on shoe repair.

March 7, 2019
repaired canvas sneakers | reading my tea leaves

I sewed up two holes in my sneakers this week.

I’ve been watching online videos of sped-up mending. Lots of them. The clips track needles bearing colorful embroidery thread, diving below the surface of the fabric and breaching up again, never a stitch missed, never a finger poked. Each time the repair is perfectly executed.

Whatever bit of algorithmic sorcery there is operating behind the scenes, it’s endeavored to ensure that I see these videos any time I open an app or the lid of my laptop. My most innocent internet check-ins run the risk of being sidetracked by flying needles and attending thread.

repaired canvas sneakers | reading my tea leaves

Inspired, I took a needle and dusty pink embroidery thread to my dirty cotton canvas sneaks. The creases of my high-tops have worn soft and thin and split in the identical spot on each shoe.

In the course of the repair, I displayed none of the dexterity showcased in the clips I’ve watched online. I poked my fingers more times than I poked the canvas. Still now, as I type I can feel the dull pain of one particularly aggressive jab straight into the top of my middle finger, repeated twice moreβ€”needle not wanting to stray from its original trajectory, finger too slow to move out of the way.

While sewing, it’s possible I encountered a smear of dried dog poop, smushed along the edge of the rubber sole. Or perhaps it was just a smear of park dirt, unexpectedly thawed during a rare afternoon of sunshine and eager to join me for a stroll. Both possibilities, of course, only accounting for the dirt and grime visible to my naked eye. (Hazards of New York City shoe repair.)

repaired canvas sneakers | reading my tea leaves

The finished product has an effect that isn’t un-wart-like. The pale pink puffs of embroidery thread have a fullness and luster that make them look more like a mild skin anamoly than an artful repair to a utilitarian object. There are no intricate leaves or flowers or geometric shapes, only amorphous blobs.

Of course, I love them.

How useful any of this stitching will prove is anyone’s guess. The soles of my sneakers are wearing thin. There will be holes through the heels come summertime, it’s practically guaranteed. But for now, the gaping tears have been cinched and the creases fortified. My brand-new bright white laces are getting satisfactorily dirtied.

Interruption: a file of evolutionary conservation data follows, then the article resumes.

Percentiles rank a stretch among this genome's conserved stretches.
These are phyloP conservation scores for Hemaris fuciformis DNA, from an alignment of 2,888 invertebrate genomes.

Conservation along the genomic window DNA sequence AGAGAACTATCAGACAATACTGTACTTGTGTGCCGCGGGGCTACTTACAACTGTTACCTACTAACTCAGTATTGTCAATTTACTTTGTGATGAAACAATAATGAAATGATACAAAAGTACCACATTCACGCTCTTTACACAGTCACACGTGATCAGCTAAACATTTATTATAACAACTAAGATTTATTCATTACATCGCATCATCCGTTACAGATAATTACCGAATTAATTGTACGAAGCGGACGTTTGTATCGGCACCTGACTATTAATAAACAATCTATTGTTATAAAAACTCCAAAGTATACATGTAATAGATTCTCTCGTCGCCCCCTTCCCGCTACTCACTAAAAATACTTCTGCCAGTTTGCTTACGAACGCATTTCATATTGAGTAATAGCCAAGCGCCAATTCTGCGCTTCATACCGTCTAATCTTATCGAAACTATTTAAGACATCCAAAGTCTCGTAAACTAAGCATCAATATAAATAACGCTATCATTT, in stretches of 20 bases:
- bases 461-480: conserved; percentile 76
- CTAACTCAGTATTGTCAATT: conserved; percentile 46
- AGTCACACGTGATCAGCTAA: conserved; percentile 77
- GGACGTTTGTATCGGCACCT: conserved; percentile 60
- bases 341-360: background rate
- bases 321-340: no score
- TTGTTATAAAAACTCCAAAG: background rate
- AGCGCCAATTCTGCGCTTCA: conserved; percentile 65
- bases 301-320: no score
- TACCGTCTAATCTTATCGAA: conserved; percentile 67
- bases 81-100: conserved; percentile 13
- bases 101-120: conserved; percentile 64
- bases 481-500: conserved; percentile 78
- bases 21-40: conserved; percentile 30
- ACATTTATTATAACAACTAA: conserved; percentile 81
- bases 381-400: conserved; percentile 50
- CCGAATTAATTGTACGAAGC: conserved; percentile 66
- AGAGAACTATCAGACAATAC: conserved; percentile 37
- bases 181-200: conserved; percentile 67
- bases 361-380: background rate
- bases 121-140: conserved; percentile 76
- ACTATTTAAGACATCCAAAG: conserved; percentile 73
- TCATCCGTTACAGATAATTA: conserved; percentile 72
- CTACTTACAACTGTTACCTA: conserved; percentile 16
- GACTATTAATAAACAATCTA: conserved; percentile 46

Marching on, warts and all.

For the curious:

These same shoes this time last year, plus a whole bunch of recommendations for other classic canvas sneakers.

Make your own sewing kit.

You Might Also Like

5 Comments

  • Reply Laurie March 7, 2019 at 2:39 pm

    This is lovely! Unfortunately for me it’s the soles of my sneaks that tend to wear out before the canvas…

  • Reply Kellyn March 7, 2019 at 3:54 pm

    I’ve started doing sashiko style mending on my clothes – a knee hole in some pants and the elbow of a cardigan. I find it very calming!

    Also just placed a fourth patch on well-worn pair of jeans. Hope your sneakers make it past the summer. Nice job with the fix πŸ™‚

  • Reply Katrina March 8, 2019 at 6:25 pm

    I have had good luck with a product called Shoe Goo. I used original, but I noticed on Amazon there are other options. I have used it on shoes and boots with holes in the soles…seems to be water tight! So far it’s saved 3 pairs of boots for a small cost and plenty left in the tube. Maybe it will keep the beautifully mended sneaks going a little longer ?

  • Reply Heather Hall March 18, 2019 at 11:48 pm

    I’m late to see this post, but I wanted to chime in to say I love mending things! I own more than one carefully patched wool sweater, and I just stitched up a couple little holes in my favorite shopping/everything bag. I’ve done some simple repairs on shoes too. Hurray for mending! πŸ™‚

    • Reply Chiara Pepe April 17, 2019 at 6:11 am

      I’ve just repaired my favorite sneakers, hope I can use them for long time! ❀️ Greetings from Italy!

    Leave a Reply to Heather Hall Cancel Reply

    This site uses Akismet to reduce spam. Learn how your comment data is processed.

    Comments are moderated.